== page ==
Increase Physical Activity

Greenery and Walking (09-30-20)

Li and colleagues studied how streetscapes influence walking in Boston.  They report that “Publicly accessible Google Street View images were used to estimate the amount of street greenery. . . .  Statistical analysis results show that the associations between human walking activities and the streetscape variables vary among different land use types after controlling the confounding variable of the Walk Score and population. . .

Mobility Among Elders (08-19-20)

Portegijs and colleagues studied how neighborhood features influence the (self-reported) physical activity/mobility of older (79-94 year old) residents of a Finnish community. They asked study participants to indicate “destinations perceived to facilitate and barriers perceived to hinder outdoor mobility in their neighborhood. . . . analyses adjusted for age, sex, and physical performance showed that neighborhood destinations increased the odds for higher physical activity when located beyond 500 m from home . . . but not when located solely within 500 m . . .

Walking Trip Purposes: Implications (08-13-20)

Pae and Akar determined that the purpose of a walk influences how we walk and our perceptions of that walk’s implications.  The researchers report that they analyzed data from the “2017 [US] National Household Travel Survey (NHTS) data. The sample includes 125,885 adults between the ages of 18 and 64. . . . trip purposes are defined as: home-based work, home-based shopping, home-based recreation, home-based other and non-home-based trips. . . . walking for different trip purposes has different effects on adults’ self-assessed health scores.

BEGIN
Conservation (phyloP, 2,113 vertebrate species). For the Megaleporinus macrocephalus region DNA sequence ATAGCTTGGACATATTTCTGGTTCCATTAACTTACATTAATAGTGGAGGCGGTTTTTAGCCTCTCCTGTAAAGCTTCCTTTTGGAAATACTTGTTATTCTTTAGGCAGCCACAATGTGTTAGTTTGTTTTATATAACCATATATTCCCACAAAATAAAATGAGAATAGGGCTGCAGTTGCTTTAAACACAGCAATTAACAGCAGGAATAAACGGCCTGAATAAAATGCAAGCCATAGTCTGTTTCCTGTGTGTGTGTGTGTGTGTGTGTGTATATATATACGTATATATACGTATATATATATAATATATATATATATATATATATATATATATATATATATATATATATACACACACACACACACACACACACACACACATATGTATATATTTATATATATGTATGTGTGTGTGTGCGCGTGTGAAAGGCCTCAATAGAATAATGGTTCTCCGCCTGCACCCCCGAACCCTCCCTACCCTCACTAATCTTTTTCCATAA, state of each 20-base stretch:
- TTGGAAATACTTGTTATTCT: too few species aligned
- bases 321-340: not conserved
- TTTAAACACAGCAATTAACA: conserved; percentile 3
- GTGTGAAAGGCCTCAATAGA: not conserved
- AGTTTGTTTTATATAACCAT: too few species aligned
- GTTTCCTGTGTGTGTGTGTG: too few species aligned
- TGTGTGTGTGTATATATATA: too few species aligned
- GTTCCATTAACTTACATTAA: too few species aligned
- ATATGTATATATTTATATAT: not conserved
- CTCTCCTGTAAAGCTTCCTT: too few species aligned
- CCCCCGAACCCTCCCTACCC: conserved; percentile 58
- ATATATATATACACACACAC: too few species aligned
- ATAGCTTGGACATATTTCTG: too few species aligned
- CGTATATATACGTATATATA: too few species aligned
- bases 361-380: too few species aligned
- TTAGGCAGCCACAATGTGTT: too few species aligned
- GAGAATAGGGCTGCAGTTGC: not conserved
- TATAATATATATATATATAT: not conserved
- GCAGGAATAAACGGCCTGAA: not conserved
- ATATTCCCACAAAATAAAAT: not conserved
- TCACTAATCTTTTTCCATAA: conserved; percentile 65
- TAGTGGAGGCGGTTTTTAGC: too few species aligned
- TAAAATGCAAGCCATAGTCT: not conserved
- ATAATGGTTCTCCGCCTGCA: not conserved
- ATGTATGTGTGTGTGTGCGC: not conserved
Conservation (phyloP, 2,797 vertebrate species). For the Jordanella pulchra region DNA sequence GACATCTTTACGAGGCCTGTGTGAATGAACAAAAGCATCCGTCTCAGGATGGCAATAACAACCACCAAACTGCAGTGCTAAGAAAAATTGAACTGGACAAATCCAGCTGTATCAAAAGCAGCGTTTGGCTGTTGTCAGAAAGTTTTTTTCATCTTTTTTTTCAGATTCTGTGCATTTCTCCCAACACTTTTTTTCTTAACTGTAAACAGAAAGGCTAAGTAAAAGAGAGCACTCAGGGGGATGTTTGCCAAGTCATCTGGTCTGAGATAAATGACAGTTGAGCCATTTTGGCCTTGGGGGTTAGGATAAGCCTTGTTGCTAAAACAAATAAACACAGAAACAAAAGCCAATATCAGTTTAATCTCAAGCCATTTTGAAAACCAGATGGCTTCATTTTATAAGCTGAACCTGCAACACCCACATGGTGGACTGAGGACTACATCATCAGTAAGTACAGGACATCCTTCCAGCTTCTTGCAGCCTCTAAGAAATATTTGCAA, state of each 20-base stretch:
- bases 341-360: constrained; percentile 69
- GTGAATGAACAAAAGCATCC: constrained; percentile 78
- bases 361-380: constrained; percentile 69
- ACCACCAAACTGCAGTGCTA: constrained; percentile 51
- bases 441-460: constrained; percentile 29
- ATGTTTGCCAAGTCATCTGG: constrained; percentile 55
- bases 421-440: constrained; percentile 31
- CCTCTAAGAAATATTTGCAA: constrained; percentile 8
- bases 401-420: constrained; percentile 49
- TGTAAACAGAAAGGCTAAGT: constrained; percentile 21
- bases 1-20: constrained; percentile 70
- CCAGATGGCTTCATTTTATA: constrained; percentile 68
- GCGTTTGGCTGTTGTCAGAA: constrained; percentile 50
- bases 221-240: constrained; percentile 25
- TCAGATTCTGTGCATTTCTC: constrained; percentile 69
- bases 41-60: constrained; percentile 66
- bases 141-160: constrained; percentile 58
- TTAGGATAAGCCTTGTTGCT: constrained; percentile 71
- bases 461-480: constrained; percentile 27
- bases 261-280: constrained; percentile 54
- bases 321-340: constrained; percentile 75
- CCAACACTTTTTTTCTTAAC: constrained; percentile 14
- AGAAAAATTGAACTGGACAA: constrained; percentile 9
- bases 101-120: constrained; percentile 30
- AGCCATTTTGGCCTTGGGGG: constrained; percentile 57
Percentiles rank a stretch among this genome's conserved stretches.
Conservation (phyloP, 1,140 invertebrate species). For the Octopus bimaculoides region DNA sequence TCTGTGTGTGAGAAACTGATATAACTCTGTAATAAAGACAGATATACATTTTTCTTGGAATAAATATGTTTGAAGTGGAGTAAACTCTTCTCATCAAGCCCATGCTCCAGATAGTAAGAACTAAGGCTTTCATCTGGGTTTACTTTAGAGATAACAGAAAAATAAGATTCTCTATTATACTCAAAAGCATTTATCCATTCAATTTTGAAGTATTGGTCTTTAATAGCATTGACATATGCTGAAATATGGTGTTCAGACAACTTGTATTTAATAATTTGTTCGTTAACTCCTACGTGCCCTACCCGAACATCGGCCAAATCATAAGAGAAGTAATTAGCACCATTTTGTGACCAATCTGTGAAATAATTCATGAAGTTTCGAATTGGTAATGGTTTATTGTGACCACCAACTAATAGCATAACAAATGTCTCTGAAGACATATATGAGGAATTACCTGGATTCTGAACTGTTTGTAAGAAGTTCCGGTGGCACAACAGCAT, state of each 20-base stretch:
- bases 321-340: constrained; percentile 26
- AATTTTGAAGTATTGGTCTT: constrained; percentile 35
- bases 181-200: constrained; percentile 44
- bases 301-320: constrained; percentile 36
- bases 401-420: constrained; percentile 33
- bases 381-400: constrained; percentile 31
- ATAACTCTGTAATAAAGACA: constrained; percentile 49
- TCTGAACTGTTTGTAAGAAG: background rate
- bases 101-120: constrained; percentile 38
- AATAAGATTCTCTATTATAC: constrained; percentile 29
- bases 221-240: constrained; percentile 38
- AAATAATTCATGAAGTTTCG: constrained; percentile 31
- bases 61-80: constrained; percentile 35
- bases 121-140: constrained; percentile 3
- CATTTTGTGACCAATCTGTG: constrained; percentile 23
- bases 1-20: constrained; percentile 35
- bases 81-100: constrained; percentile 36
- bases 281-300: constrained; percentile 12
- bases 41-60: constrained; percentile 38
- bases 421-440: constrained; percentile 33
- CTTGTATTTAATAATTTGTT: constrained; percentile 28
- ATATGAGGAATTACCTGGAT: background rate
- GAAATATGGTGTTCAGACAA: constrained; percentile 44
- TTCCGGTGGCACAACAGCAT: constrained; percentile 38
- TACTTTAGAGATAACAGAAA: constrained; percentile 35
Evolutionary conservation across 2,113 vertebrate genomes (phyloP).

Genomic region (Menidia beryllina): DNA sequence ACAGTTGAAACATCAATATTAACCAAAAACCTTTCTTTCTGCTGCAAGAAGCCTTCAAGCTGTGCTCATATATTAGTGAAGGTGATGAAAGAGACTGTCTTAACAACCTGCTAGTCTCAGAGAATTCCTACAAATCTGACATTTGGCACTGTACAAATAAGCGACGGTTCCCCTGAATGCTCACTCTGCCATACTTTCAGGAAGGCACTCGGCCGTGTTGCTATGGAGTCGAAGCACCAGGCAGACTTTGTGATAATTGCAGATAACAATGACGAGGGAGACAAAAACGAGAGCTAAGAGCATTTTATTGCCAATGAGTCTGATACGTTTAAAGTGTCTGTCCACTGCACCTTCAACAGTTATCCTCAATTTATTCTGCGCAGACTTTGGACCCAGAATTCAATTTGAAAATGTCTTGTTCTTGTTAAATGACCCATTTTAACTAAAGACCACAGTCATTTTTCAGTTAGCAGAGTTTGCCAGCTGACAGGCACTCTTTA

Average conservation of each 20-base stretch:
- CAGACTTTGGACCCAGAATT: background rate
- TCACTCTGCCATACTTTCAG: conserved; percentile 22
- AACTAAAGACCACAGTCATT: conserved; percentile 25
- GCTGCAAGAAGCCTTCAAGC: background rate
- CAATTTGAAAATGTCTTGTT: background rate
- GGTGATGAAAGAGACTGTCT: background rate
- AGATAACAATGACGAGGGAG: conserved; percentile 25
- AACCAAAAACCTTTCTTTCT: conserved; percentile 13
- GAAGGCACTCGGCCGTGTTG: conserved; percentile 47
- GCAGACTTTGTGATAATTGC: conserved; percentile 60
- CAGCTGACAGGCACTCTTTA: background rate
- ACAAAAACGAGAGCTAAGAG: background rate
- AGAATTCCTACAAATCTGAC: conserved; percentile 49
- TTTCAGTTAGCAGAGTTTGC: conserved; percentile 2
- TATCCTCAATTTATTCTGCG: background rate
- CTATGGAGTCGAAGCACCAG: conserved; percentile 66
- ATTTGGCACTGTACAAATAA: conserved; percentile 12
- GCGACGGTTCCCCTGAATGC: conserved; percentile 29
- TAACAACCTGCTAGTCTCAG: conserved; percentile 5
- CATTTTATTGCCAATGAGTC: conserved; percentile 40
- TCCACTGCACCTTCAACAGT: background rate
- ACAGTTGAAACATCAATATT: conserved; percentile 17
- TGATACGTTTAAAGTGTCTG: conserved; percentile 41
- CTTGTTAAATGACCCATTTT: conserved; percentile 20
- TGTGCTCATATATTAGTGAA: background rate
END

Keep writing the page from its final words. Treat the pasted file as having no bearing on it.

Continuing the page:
Play and Playground Design (08-10-20)

Andersen and colleagues studied how playground design influences how children (grades 4 to 9) play. The research team gathered data at three Danish schoolyards and reports that when activity in renovated schoolyards was compared to that in one that was mainly asphalt  “with few features” that “At two schools, time and physical activity increased in the renewed area, but for one school they decreased.

Walkability and Personality (05-15-20)

Gotz and colleagues link area walkability and human personality.  The researchers share that they had “hypothesized that walkability would be positively linked to Agreeableness and Extraversion due to increased opportunities for social interactions and selective migration. . . . walkability was positively related to Extraversion . . . but not to Agreeableness. . . . walkable urban environments may be conducive to a more animated and lively social climate which is reflected in heightened extraversion among residents of such areas. . . . walkability robustly predicts individual Extraversion.

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